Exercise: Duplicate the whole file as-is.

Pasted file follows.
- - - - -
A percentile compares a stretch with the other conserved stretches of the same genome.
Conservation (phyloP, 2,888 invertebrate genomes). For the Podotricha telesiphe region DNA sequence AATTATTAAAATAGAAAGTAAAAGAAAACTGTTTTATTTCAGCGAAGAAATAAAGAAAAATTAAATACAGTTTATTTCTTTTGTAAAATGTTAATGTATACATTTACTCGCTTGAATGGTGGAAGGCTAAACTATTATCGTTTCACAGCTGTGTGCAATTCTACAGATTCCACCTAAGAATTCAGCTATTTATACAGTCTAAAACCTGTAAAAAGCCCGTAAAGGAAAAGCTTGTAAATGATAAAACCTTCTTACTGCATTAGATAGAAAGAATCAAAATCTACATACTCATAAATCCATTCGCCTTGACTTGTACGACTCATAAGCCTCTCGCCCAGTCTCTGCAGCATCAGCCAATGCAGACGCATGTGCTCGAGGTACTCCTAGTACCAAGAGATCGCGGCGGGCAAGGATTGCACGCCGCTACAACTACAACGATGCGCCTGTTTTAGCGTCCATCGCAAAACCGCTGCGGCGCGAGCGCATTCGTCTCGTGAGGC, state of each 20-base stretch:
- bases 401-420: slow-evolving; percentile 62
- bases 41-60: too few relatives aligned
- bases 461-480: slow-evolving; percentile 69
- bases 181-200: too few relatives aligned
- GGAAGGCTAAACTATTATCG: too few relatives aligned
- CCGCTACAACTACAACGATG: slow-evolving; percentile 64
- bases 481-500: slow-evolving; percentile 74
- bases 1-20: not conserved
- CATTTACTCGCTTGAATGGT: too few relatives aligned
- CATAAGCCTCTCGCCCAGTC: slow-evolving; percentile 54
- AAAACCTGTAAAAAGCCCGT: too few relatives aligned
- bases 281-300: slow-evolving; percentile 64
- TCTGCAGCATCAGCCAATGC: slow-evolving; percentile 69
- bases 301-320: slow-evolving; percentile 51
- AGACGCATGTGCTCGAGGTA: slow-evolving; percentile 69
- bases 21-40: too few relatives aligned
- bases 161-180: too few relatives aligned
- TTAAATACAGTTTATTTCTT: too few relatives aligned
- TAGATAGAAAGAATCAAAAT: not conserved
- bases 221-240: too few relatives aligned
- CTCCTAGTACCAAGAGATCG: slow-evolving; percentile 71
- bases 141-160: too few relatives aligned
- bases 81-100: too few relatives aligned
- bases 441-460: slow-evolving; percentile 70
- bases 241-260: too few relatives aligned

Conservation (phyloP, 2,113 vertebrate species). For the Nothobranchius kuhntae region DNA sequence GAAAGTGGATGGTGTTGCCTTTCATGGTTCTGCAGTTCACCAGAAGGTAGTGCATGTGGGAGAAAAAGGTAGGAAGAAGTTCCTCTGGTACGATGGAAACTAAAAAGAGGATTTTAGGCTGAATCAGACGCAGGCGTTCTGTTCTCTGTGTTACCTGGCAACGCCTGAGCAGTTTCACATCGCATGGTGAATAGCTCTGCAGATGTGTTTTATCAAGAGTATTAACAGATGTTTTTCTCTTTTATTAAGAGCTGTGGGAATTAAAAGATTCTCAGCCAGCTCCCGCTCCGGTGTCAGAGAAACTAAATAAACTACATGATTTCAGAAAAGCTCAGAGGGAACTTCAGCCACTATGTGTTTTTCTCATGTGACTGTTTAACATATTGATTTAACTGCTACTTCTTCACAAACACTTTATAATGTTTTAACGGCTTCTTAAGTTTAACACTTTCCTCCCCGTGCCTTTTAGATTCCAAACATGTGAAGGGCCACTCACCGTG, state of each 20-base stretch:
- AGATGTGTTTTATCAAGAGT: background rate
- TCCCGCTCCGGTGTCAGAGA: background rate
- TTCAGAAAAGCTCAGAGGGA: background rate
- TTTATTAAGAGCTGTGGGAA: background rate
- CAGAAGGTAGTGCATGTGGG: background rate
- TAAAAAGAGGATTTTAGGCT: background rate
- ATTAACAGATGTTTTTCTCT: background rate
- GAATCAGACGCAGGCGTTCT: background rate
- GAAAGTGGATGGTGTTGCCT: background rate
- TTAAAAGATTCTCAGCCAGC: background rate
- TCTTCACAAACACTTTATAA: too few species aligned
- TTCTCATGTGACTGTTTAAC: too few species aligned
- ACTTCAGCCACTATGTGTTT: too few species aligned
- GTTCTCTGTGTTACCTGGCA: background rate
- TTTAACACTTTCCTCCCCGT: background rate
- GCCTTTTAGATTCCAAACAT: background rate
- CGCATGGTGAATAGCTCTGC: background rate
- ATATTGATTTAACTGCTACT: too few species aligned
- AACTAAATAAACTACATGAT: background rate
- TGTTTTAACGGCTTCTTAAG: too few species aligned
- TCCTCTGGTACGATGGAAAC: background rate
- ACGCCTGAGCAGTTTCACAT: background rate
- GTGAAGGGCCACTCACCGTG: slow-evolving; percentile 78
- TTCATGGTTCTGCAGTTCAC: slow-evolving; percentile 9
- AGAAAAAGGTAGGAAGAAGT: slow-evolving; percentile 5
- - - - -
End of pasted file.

A percentile compares a stretch with the other conserved stretches of the same genome.
Conservation (phyloP, 2,888 invertebrate genomes). For the Podotricha telesiphe region DNA sequence AATTATTAAAATAGAAAGTAAAAGAAAACTGTTTTATTTCAGCGAAGAAATAAAGAAAAATTAAATACAGTTTATTTCTTTTGTAAAATGTTAATGTATACATTTACTCGCTTGAATGGTGGAAGGCTAAACTATTATCGTTTCACAGCTGTGTGCAATTCTACAGATTCCACCTAAGAATTCAGCTATTTATACAGTCTAAAACCTGTAAAAAGCCCGTAAAGGAAAAGCTTGTAAATGATAAAACCTTCTTACTGCATTAGATAGAAAGAATCAAAATCTACATACTCATAAATCCATTCGCCTTGACTTGTACGACTCATAAGCCTCTCGCCCAGTCTCTGCAGCATCAGCCAATGCAGACGCATGTGCTCGAGGTACTCCTAGTACCAAGAGATCGCGGCGGGCAAGGATTGCACGCCGCTACAACTACAACGATGCGCCTGTTTTAGCGTCCATCGCAAAACCGCTGCGGCGCGAGCGCATTCGTCTCGTGAGGC, state of each 20-base stretch:
- bases 401-420: slow-evolving; percentile 62
- bases 41-60: too few relatives aligned
- bases 461-480: slow-evolving; percentile 69
- bases 181-200: too few relatives aligned
- GGAAGGCTAAACTATTATCG: too few relatives aligned
- CCGCTACAACTACAACGATG: slow-evolving; percentile 64
- bases 481-500: slow-evolving; percentile 74
- bases 1-20: not conserved
- CATTTACTCGCTTGAATGGT: too few relatives aligned
- CATAAGCCTCTCGCCCAGTC: slow-evolving; percentile 54
- AAAACCTGTAAAAAGCCCGT: too few relatives aligned
- bases 281-300: slow-evolving; percentile 64
- TCTGCAGCATCAGCCAATGC: slow-evolving; percentile 69
- bases 301-320: slow-evolving; percentile 51
- AGACGCATGTGCTCGAGGTA: slow-evolving; percentile 69
- bases 21-40: too few relatives aligned
- bases 161-180: too few relatives aligned
- TTAAATACAGTTTATTTCTT: too few relatives aligned
- TAGATAGAAAGAATCAAAAT: not conserved
- bases 221-240: too few relatives aligned
- CTCCTAGTACCAAGAGATCG: slow-evolving; percentile 71
- bases 141-160: too few relatives aligned
- bases 81-100: too few relatives aligned
- bases 441-460: slow-evolving; percentile 70
- bases 241-260: too few relatives aligned

Conservation (phyloP, 2,113 vertebrate species). For the Nothobranchius kuhntae region DNA sequence GAAAGTGGATGGTGTTGCCTTTCATGGTTCTGCAGTTCACCAGAAGGTAGTGCATGTGGGAGAAAAAGGTAGGAAGAAGTTCCTCTGGTACGATGGAAACTAAAAAGAGGATTTTAGGCTGAATCAGACGCAGGCGTTCTGTTCTCTGTGTTACCTGGCAACGCCTGAGCAGTTTCACATCGCATGGTGAATAGCTCTGCAGATGTGTTTTATCAAGAGTATTAACAGATGTTTTTCTCTTTTATTAAGAGCTGTGGGAATTAAAAGATTCTCAGCCAGCTCCCGCTCCGGTGTCAGAGAAACTAAATAAACTACATGATTTCAGAAAAGCTCAGAGGGAACTTCAGCCACTATGTGTTTTTCTCATGTGACTGTTTAACATATTGATTTAACTGCTACTTCTTCACAAACACTTTATAATGTTTTAACGGCTTCTTAAGTTTAACACTTTCCTCCCCGTGCCTTTTAGATTCCAAACATGTGAAGGGCCACTCACCGTG, state of each 20-base stretch:
- AGATGTGTTTTATCAAGAGT: background rate
- TCCCGCTCCGGTGTCAGAGA: background rate
- TTCAGAAAAGCTCAGAGGGA: background rate
- TTTATTAAGAGCTGTGGGAA: background rate
- CAGAAGGTAGTGCATGTGGG: background rate
- TAAAAAGAGGATTTTAGGCT: background rate
- ATTAACAGATGTTTTTCTCT: background rate
- GAATCAGACGCAGGCGTTCT: background rate
- GAAAGTGGATGGTGTTGCCT: background rate
- TTAAAAGATTCTCAGCCAGC: background rate
- TCTTCACAAACACTTTATAA: too few species aligned
- TTCTCATGTGACTGTTTAAC: too few species aligned
- ACTTCAGCCACTATGTGTTT: too few species aligned
- GTTCTCTGTGTTACCTGGCA: background rate
- TTTAACACTTTCCTCCCCGT: background rate
- GCCTTTTAGATTCCAAACAT: background rate
- CGCATGGTGAATAGCTCTGC: background rate
- ATATTGATTTAACTGCTACT: too few species aligned
- AACTAAATAAACTACATGAT: background rate
- TGTTTTAACGGCTTCTTAAG: too few species aligned
- TCCTCTGGTACGATGGAAAC: background rate
- ACGCCTGAGCAGTTTCACAT: background rate
- GTGAAGGGCCACTCACCGTG: slow-evolving; percentile 78
- TTCATGGTTCTGCAGTTCAC: slow-evolving; percentile 9
- AGAAAAAGGTAGGAAGAAGT: slow-evolving; percentile 5